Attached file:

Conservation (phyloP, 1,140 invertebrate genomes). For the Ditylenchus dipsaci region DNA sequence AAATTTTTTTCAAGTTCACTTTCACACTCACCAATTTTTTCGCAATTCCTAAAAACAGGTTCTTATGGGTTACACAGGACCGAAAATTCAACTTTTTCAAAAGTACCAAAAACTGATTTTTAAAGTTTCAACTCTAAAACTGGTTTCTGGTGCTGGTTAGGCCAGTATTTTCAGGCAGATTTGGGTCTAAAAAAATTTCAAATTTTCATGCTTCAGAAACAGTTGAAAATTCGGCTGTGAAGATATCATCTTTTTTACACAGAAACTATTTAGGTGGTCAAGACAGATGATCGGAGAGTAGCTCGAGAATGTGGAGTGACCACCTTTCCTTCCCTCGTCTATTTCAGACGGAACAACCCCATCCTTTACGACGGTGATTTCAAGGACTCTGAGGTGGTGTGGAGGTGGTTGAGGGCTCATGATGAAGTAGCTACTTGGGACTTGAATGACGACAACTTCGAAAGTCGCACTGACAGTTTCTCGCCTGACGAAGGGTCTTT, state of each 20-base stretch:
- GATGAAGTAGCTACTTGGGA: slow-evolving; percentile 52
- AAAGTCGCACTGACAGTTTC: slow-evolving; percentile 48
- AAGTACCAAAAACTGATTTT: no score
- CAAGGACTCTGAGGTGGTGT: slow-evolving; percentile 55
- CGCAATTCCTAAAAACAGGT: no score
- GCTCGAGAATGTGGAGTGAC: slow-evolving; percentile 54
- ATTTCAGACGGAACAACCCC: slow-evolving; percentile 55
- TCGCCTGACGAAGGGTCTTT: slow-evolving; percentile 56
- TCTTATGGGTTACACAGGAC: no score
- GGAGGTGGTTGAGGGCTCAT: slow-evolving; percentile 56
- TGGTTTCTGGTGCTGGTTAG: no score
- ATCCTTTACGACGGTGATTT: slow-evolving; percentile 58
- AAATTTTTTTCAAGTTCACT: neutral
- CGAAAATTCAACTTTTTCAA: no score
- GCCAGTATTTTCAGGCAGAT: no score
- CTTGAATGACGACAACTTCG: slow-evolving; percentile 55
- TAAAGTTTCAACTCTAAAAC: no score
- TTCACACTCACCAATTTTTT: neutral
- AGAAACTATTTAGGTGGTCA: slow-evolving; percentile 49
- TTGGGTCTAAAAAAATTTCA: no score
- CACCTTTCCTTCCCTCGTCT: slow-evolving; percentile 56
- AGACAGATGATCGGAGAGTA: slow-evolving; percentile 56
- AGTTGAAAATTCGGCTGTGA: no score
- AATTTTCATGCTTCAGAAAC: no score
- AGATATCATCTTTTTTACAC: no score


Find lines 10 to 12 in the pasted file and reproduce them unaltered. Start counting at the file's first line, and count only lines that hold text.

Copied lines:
- TCTTATGGGTTACACAGGAC: no score
- GGAGGTGGTTGAGGGCTCAT: slow-evolving; percentile 56
- TGGTTTCTGGTGCTGGTTAG: no score